99. Letter From the Under Secretary of State for Security Assistance (Tarr) to the President’s Assistant for National Security Affairs (Kissinger)1
Dear Dr. Kissinger,
Attached are the country allocations of funds under PL 92-571 for the several components of the Security Assistance Programs, which I have approved following interagency discussions.2[Page 240]
In arriving at these allocations, the following major considerations were taken into account: (a) Presidential commitments and assurances, including those for Indonesia, Jordan and Turkey; (b) combat and economic requirements such as those that exist in Vietnam, Laos and Cambodia; (c) Congressional intentions, specifically those covering Israel and the Philippines; (d) force modernization plans of our allies which we have undertaken to support, such as the Republic of Korea; and (e) financing, as an emergency measure, the costs involved in providing on an urgent basis certain equipment and services to strengthen the armed forces of the GVN.
On the last point, I have set up a special fund allocation in MAP to meet certain costs we foresee for Vietnam transfers (Tab A).3 I expect that further requirements for equipment and services will develop that will have to be satisfied on an urgent basis. As a temporary financing measure, we plan to use MAP funds for these purposes. We will have to consider in the very near future the ultimate means of financing these “ceasefire” requirements and to effect reimbursement to MAP.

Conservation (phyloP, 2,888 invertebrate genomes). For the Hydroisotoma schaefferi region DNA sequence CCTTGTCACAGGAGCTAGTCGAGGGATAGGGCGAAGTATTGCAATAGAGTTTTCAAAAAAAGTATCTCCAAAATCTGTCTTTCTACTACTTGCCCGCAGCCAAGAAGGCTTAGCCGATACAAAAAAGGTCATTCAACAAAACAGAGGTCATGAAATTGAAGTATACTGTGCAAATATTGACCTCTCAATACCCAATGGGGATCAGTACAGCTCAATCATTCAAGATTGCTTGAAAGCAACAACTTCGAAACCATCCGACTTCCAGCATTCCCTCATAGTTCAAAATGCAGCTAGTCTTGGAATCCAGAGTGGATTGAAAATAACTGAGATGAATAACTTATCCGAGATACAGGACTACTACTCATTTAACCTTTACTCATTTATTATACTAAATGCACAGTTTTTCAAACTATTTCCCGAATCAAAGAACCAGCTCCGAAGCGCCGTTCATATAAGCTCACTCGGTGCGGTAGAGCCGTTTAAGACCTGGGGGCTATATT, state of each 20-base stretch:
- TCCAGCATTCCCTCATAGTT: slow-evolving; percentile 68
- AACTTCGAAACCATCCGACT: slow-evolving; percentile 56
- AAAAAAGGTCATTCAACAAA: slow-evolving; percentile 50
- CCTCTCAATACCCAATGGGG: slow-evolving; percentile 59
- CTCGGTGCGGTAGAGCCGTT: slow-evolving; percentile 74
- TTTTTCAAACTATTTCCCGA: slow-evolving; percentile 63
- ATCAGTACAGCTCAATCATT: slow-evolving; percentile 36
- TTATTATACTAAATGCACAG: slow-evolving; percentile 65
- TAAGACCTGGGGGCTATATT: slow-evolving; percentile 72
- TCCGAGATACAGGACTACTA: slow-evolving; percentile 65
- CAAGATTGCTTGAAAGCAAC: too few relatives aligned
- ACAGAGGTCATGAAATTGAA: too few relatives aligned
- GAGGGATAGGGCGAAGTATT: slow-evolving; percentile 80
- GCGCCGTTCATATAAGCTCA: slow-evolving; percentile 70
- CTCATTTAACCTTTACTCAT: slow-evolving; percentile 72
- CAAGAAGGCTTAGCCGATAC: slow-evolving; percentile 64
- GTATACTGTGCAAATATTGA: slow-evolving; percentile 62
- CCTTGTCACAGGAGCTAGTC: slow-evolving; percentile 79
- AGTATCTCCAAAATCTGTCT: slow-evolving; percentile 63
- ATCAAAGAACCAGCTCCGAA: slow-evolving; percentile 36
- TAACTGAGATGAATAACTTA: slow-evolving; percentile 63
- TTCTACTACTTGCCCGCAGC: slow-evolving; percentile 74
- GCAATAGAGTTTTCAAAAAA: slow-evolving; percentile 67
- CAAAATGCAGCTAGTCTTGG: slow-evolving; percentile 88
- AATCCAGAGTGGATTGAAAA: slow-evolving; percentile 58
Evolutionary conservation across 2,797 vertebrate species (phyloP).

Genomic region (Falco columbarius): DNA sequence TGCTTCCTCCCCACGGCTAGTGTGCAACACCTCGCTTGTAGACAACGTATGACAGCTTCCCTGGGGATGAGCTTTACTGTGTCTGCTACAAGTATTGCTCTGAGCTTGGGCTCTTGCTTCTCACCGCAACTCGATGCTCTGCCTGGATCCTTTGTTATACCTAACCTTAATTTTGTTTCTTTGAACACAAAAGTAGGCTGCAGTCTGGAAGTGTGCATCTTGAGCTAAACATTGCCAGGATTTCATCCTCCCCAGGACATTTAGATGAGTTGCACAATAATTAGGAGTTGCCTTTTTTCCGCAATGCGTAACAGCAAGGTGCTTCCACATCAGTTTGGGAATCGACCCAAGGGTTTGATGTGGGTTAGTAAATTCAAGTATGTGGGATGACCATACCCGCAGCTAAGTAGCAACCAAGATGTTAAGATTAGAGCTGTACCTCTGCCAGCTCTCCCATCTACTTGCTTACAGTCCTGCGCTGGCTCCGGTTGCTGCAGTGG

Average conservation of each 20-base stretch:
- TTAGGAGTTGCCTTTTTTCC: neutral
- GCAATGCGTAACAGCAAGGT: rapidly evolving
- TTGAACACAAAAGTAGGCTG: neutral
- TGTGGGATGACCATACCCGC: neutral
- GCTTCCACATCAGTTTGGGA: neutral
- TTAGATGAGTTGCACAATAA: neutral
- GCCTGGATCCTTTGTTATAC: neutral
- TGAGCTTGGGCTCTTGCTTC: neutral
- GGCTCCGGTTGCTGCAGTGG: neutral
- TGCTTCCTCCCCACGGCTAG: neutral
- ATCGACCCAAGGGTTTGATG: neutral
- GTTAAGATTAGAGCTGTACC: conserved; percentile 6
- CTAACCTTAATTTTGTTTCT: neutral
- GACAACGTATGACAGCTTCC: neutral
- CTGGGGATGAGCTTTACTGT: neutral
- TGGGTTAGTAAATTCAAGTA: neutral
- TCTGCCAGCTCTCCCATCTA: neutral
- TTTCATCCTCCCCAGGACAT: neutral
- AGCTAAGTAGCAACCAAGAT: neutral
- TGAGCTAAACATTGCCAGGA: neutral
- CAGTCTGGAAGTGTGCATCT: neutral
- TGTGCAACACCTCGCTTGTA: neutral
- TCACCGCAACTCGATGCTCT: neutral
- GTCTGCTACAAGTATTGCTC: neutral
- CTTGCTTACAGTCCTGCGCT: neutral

The attached country allocations should enable us to meet minimal grant military assistance requirements and essential needs for supporting assistance. As you are aware, new FY 1973 programs, such as Malta and Thailand which were previously funded from other appropriations, are now being funded from security assistance funds. While the funding I have approved for FY 1973 is to permit orderly programming, I have asked DOD and AID to assure that actual expenditures are made on a quarterly basis in accordance with OMB instructions. Finally, because of the fluid situation in Southeast Asia and other uncertainties which could have a bearing on Security Assistance Programs, I plan to keep the country allocations under continuing review and will advise you should any significant changes be made.
I am sending a letter and the attachments reflecting the foregoing to Mr. Weinberger for his attention and to the appropriate agencies for action.4
- Source: National Archives, Nixon Presidential Materials, NSC Files, Subject Files, Box 324, Foreign Aid, Volume II 1972. Secret; Exdis. Attached to Document 104. The position of Under Secretary of State for Security Assistance was authorized in the Foreign Assistance Act of 1971 that President Nixon signed on February 7, 1972. Curtis Tarr, the first to encumber the position, entered on duty on May 2, 1972.↩
- Nine pages of tables giving actual levels for FY 1972, proposed levels in the FY 1973 Congressional Presentation, and Tarr’s proposals under the continuing resolution are not printed. Two pages of text summarizing by country anticipated difficulties under the funding limits are also not printed.↩
- Not printed.↩
- None of these letters has been found.↩